US Release Date: 05-13-1919
Directed by: D.W. Griffith
- Lillian Gish, as
- Lucy Burrows
- Richard Barthelmess, as
- Cheng Huan
- Donald Crisp, as
- Battling Burrows
- Arthur Howard, as
- Burrows' manager
- Edward Peil Sr., as
- Evil Eye
- George Beranger, as
- The Spying One
- Norman Selby as
- A prizefighter
Lillian Gish and Richard Barthelmess in Broken Blossoms.
In 1919, D.W. Griffith made Broken Blossoms, a tender, tragic interracial love story. Its theme can be seen as a response to the cries of racism that had rightly followed his flawed civil war epic The Birth of a Nation. Broken Blossoms tells the story of Chinaman Cheng Huan (referred to in the movie as The Yellow Man), sensitively played by Richard Barthelmess and his love for the innocent and abused Lucy Burrows (Lillian Gish). When the story opens Cheng, in his native land, observes the violent ways of some British sailors and becomes convinced that he must travel to the western world and impart the pacifistic teachings of Buddha. He sets sail and we flash forward a few years. Cheng is now living in the Limehouse district in London running a small store. He is disillusioned by life and spends time in an opium den. The one bright light in his dismal world is young Lucy Burrows, a local urchin that also happens to be the abused daughter of the brutal prizefighter Battling Burrows (Donald Crisp).
After one particularly vicious beating Lucy staggers into The Yellow Man's shop and collapses on the floor. Cheng tenderly nurses her back to health, giving her the first love and affection she has ever known. She, at the same time, gives him dignity.
Of course this idyll cannot last. When Lucy's father finds out her whereabouts he goes on a murderous rampage. Without spoiling the details, lets just say the ending ain't pretty.
The movie, however, is one of the most beautiful and bittersweet love stories ever filmed. Cultural mores at the time would not allow any physical intimacy between the races. This elevates the story to a higher, poetic plane. It will uplift your spirit and then break your heart.
In the silent movie pantheon, Mary Pickford was America's Sweetheart, Theda Bara the Vamp, Clara Bow the eternal Flapper, and Gloria Swanson the regal Movie Star. Lillian Gish was simply the best actress of them all and this is, perhaps, her finest performance. Who can forget the little girl in rags bravely forcing a smile onto her face with her fingers as her eyes fill will tears?
Lillian Gish in Broken Blossoms.
This is a sweet little film, but it's not really a great love story, or perhaps I should say, it's not the most romantic of love stories. Cheng is the first person to show Lucy kindness and he is struck by her innocent beauty, but there's no real romance involved. This doesn't mar the tragedy of the ending, but it does mean that this isn't exactly Romeo and Juliet.
With its limited number of sets, all on a soundstage, this is a very intimate film. It's a far cry from Griffith's earlier epics like Birth of a Nation or Intolerance. It's also less than than half the running time of those earlier films. Instead of a cast of thousands, there's merely a handful of characters. It feels almost like a play.
Griffith made this film for Paramount, but reportedly when he showed it to Adolph Zukor, the studio head hated the film so much that he didn't even want to distribute it. Griffith returned the following day and bought back the rights for the film of $250,000 of his own money and it instead became the first movie released by the newly formed, United Artists. D.W. Got the last laugh when the movie became a critical and financial success, for which Griffith charged the then sky-high admission price of $3.00.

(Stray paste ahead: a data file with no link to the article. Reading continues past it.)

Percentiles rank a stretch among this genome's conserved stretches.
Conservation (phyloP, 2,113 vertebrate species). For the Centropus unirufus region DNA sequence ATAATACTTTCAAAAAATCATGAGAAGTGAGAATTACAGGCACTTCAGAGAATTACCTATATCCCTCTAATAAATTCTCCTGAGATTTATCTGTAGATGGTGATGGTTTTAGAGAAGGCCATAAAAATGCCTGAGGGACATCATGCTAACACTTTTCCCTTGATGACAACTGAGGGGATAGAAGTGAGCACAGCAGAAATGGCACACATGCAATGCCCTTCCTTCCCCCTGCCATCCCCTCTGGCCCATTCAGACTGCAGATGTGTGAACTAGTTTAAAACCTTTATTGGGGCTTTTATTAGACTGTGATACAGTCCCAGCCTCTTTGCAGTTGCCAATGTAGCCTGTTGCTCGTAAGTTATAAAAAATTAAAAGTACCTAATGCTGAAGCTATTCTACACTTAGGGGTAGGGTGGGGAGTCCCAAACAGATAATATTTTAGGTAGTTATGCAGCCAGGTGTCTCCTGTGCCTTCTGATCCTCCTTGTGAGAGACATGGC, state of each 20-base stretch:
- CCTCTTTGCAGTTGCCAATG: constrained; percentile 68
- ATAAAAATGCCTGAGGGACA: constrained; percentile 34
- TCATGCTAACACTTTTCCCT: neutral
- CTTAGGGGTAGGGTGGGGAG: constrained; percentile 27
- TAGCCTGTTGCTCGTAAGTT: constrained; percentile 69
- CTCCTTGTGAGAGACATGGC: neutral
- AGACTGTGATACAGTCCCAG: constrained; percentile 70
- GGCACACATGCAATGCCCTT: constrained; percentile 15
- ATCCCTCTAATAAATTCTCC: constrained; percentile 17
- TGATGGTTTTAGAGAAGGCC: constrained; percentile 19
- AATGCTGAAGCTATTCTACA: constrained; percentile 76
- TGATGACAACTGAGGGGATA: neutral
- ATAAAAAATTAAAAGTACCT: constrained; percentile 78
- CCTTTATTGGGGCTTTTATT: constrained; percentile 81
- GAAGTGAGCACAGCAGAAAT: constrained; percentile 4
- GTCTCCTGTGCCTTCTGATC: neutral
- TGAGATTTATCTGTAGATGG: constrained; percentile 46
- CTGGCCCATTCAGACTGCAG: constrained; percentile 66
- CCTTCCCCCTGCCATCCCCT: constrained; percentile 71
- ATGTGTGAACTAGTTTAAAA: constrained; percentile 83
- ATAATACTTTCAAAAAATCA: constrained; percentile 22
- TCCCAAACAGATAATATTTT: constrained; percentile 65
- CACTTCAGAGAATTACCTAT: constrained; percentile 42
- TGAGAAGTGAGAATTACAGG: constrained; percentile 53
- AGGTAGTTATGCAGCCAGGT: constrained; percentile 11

I haven't seen enough of Gish's work to support Patrick's claim that she was the greatest actress of the silent film starlets, but she does a good job here. Her scene of terror in the closet while her father is trying to break in to beat her, is quite well done. The little trick of using her fingers to put a smile on her face though, seems hopelessly melodramatic.
There's a lot to like about this movie, but it is very dated in its execution, even if some of the plot elements were way ahead of their time.
Lillian Gish and Richard Barthelmess in Broken Blossoms
After watching this film and reading my brother's reviews, I seriously wondered if I had actually seen the same movie. Unlike Patrick, I found Cheng nursing Lucy back to health to be more creepy than tender. The close ups of him staring at her as she lays on the bed made me think of a vampire about to bleed someone dry. How Scott saw this as a "sweet little film," is beyond me. Lucy is starving and gets beat by her own father. She ends up dead. "Sweet" is far from the first word that came to mind after watching it.
Broken Blossoms is a painfully slow depressing melodrama. There is, at best, about thirty minutes of plot stretched to ninety minutes. An abused girl stumbles into a kind mans business, who takes care of her until her father comes looking for her. The end.
The big question I have about this movie is Lucy's age. Gish was 26 when she made this movie but like Mary Pickford often did, I wondered if she was playing a much younger girl. Her father beats her like she is a child, yet when he finds her alone with Cheng, he assumes they have been together romantically. So apparently she is of a sexual age, which goes back to Cheng staring at Lucy as she lays in bed. He gives her a doll and some refinery to wear. Was he looking at her as a needy child or a possible love interest? The plot is a bit vague on that, but I never felt invested enough in the story to truly care either way.
Photos © Copyright United Artists (1919)